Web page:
Nuggets small icon 9. Nuggets (17-8, LW 11). Denver is a team to watch heading into the trade deadline, with them trying to package players such as Malik Beasley and Juancho Hernangomez to get an upgrade to their rotation. Both of them are expiring contracts, if there’s a team seeking some cap relief, but finding a deal that gets them quality back will not be easy. After losing 5-of-6 and struggling on the road, Denver came home and has strung together three straight wins (against a soft schedule, but still wins). Good test in Los Angeles Sunday against the Lakers.

Heat small icon 10. Heat (19-8, LW 8). Bam Adebayo is on a tear and is putting up All-Star numbers of late: 19 points, 12 rebounds, and 7.4 assists a game over his last five, all while shooting 58.1% from the field. There are no moral victories in the NBA, but the Heat’s three-point loss to the Lakers where they hung with an elite team all game was a good sign for this team heading forward. Another good test Wednesday night in Philadelphia (where the Sixers remain undefeated).

Raptors small icon 11. Raptors (18-8, LW 9). After losses in the past weeks to quality teams (Heat, Rockets, 76ers, Clippers), Toronto may want to step back, assess where they are in the East (and NBA pecking order), and see if they can make deadline trades for Marc Gasol or Serge Ibaka. The challenge is the money — Gasol makes $25.5 million, Ibaka $23.2 million — because teams don’t have cap space, but expect Toronto to be active and at least talking to teams. Good test next Monday against Indiana.

Nets small icon 12. Nets (15-12, LW 12). Kyrie Irving has been out 16 games now, the Nets are 11-5 with a top-10 defense in the league during that stretch. Wilson Chandler is back from his 25-game PED suspension, and while he has come off the bench and played a limited role, he ads some much needed veteran depth at the forwards spots.

Jazz small icon 13. Jazz (16-11, LW 13). Donovan Mitchell took over late against Orlando Tuesday, which bailed out another rough performance by the Utah bench (Royce O’Neale had 11 points but the bench as a total had just 14, and they are wildly inconsistent night to night). Winners of three in a row (against a soft part of the schedule) the Jazz now head on the road for 7-of-9. Away from home the Jazz are 5-8 and are getting outscored by 2.4 PPG.

Thunder small icon 14. Thunder (12-14, LW 16). Billy Donovan doesn’t go to a three-guard lineup of Chris Paul, Dennis Schroder, and Shai Gilgeous-Alexander all that much — he’s used it in 26 games but for fewer than six minutes a game — however, when he does, they destroy teams. That trio holds teams to less than a point per possession and has a net rating of +25.9 points per 100 possessions. Expect a lot of Danilo Gallinari trade rumors between now and the deadline, he is going to be on the move.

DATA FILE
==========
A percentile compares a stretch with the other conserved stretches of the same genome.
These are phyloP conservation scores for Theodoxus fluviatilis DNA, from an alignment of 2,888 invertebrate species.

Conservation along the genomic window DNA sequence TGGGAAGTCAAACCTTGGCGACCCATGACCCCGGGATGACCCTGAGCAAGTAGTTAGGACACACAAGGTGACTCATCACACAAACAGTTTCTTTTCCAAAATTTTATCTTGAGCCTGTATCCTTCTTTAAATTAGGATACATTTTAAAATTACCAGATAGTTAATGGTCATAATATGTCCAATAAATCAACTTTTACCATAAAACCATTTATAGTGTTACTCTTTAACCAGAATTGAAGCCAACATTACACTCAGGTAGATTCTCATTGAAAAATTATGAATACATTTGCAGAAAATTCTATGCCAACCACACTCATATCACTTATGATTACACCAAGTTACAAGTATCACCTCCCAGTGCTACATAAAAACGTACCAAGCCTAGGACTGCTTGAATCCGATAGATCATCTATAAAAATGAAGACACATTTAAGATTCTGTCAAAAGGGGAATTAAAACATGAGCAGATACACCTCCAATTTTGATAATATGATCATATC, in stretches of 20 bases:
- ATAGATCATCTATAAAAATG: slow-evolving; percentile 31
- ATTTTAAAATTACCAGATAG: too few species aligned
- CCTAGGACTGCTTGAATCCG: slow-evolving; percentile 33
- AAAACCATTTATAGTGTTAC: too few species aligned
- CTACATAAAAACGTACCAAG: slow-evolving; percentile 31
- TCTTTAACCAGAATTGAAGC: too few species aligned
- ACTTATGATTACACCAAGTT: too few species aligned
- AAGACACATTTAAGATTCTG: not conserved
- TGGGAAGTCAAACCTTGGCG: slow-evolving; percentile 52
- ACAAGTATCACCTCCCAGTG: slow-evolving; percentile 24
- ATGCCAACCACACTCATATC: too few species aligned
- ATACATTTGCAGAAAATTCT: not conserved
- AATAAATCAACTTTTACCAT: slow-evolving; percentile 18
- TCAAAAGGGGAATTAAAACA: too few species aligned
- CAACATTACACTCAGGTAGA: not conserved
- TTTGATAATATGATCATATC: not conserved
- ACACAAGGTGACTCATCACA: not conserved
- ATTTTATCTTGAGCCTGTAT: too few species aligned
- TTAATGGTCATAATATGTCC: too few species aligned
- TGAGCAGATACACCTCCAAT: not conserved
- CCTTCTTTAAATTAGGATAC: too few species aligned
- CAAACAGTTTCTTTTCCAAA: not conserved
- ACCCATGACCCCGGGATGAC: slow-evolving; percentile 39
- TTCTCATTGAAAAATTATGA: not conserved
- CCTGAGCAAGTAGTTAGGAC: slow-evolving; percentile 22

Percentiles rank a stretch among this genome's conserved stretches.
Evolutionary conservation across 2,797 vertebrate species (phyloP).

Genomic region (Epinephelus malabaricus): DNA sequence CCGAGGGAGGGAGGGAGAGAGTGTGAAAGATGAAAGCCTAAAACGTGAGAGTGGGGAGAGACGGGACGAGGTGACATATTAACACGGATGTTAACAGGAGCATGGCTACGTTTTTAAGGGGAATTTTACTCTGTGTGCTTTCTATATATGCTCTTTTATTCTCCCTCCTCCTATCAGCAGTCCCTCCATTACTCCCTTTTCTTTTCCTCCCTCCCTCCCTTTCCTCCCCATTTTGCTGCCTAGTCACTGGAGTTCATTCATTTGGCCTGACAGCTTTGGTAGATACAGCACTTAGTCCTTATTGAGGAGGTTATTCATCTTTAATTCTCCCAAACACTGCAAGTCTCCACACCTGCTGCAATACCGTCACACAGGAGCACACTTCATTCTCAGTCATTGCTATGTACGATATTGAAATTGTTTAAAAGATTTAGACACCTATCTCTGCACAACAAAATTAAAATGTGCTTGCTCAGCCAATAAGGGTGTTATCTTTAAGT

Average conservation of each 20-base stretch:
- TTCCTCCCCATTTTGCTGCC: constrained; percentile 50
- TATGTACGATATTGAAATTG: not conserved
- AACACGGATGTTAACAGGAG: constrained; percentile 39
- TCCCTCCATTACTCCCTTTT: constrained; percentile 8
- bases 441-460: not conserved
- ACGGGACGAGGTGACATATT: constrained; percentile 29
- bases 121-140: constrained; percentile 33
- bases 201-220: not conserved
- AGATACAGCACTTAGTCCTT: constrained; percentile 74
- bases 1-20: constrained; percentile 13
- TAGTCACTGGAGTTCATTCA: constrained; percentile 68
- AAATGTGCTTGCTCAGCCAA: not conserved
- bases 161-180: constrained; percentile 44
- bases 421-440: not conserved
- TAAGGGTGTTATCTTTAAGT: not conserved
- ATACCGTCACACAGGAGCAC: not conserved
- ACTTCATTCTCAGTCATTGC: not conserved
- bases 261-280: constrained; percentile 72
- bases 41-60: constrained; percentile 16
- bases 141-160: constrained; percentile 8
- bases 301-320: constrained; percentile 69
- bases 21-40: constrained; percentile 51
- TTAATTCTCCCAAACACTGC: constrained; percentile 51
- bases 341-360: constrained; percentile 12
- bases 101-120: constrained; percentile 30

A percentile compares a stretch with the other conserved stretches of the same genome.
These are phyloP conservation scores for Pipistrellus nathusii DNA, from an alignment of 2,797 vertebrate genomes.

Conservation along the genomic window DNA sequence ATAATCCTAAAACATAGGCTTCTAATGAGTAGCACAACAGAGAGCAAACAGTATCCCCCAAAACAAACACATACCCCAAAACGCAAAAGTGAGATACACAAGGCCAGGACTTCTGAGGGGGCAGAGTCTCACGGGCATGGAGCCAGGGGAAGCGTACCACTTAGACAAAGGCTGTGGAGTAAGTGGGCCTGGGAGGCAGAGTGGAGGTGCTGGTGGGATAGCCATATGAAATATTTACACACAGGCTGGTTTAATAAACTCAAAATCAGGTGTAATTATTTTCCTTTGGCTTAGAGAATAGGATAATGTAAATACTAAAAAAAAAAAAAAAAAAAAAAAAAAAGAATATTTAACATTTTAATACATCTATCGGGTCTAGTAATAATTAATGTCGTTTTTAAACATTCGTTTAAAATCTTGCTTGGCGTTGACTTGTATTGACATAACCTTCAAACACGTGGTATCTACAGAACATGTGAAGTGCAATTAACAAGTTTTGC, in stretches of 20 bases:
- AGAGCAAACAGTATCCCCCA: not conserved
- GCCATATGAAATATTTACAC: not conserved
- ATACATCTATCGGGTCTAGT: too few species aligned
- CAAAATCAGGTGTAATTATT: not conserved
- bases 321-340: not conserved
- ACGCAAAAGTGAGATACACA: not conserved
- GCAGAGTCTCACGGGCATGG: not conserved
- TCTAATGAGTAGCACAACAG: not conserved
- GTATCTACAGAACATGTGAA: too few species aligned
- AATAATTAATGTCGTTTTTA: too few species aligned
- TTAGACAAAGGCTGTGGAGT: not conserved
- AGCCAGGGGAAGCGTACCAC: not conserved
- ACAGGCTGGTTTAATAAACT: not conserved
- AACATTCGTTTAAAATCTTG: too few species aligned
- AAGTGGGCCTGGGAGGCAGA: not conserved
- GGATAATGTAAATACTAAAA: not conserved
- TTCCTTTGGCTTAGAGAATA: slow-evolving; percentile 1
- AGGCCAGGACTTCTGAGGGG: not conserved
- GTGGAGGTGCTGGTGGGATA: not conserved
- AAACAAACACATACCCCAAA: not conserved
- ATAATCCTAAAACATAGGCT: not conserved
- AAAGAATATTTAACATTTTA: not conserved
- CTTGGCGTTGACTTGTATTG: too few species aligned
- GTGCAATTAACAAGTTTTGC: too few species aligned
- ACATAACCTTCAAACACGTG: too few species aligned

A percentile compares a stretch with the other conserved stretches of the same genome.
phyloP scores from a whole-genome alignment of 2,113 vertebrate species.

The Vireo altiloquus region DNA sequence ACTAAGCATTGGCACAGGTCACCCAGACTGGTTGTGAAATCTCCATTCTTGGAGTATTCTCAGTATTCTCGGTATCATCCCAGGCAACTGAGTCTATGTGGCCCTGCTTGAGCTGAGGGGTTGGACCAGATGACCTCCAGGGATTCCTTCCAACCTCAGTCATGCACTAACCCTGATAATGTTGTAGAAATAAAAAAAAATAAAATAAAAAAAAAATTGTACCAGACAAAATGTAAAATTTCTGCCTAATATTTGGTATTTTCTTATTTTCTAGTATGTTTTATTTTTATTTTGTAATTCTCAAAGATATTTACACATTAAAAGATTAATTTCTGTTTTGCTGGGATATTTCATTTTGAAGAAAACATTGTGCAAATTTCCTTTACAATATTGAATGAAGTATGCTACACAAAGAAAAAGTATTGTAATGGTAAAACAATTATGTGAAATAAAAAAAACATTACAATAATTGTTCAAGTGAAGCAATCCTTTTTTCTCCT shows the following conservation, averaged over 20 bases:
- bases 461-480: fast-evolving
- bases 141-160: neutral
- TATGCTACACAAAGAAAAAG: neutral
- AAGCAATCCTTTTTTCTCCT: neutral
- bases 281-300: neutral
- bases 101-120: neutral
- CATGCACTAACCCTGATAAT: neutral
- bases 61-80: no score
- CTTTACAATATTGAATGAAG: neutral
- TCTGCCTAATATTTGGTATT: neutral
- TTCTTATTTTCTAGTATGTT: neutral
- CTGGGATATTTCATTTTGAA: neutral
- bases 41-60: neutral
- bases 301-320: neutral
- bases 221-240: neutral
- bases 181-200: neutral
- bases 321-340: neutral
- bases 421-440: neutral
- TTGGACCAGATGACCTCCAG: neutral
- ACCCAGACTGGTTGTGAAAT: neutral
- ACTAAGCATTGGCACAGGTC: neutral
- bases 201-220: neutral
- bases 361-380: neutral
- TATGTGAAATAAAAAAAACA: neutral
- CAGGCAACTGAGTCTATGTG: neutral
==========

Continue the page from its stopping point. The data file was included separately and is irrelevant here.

Pistons small icon 15. Pistons (11-16, LW 14). We learned this week that Andre Drummond has a strong Avocado allergy and some ceviche in Mexico sidelined him for a few days. Throw in Blake Griffin’s painful knee and you have a team that has lost two-of-three. Derrick Rose is trying to keep them afloat, averaging 16.6 points and 6.1 assists a game off the bench, and keeps making his case for Sixth Man of the Year.

Magic small icon 16. Magic (12-15, LW 15). The Magic have dropped 4-of-5 through a difficult part of the schedule, with games at Denver and at Portland still ahead. Orlando is banking n the return of All-Star center Nikola Vucevic to start their lowly offense (25th in the league). Even with all that, the Magic sit as the current eight seed in the East.

Kings small icon 17. Kings (12-15, LW 19). De’Aaron Fox and Marvin Bagley III are back in the lineup, and while that didn’t mean a win in Charlotte Tuesday it does mean Sacramento is close to whole again. Even with the loss, Sacramento has won 4-of-6, they got their best players back, and starting Dec. 23 (against Houston), the Kings have 10-of-12 at home. Make a run there and the Kings can start to solidify a playoff spot in the West (for the first time in 13 years).

Blazers small icon 18. Trail Blazers (11-16, LW 20). Carmelo Anthony’s defensive reputation was both well earned and the thing that made other teams slow to sign him this summer. However, watch him play now and he is putting in the effort on that end of the floor — he had three blocks and two steals against the Suns on Monday night. He’s active and trying, and that’s a good start. Portland starts a run of 6-of-7 at home on Wednesday against Golden State, if the Blazers are going to turn their season this is the time to do it.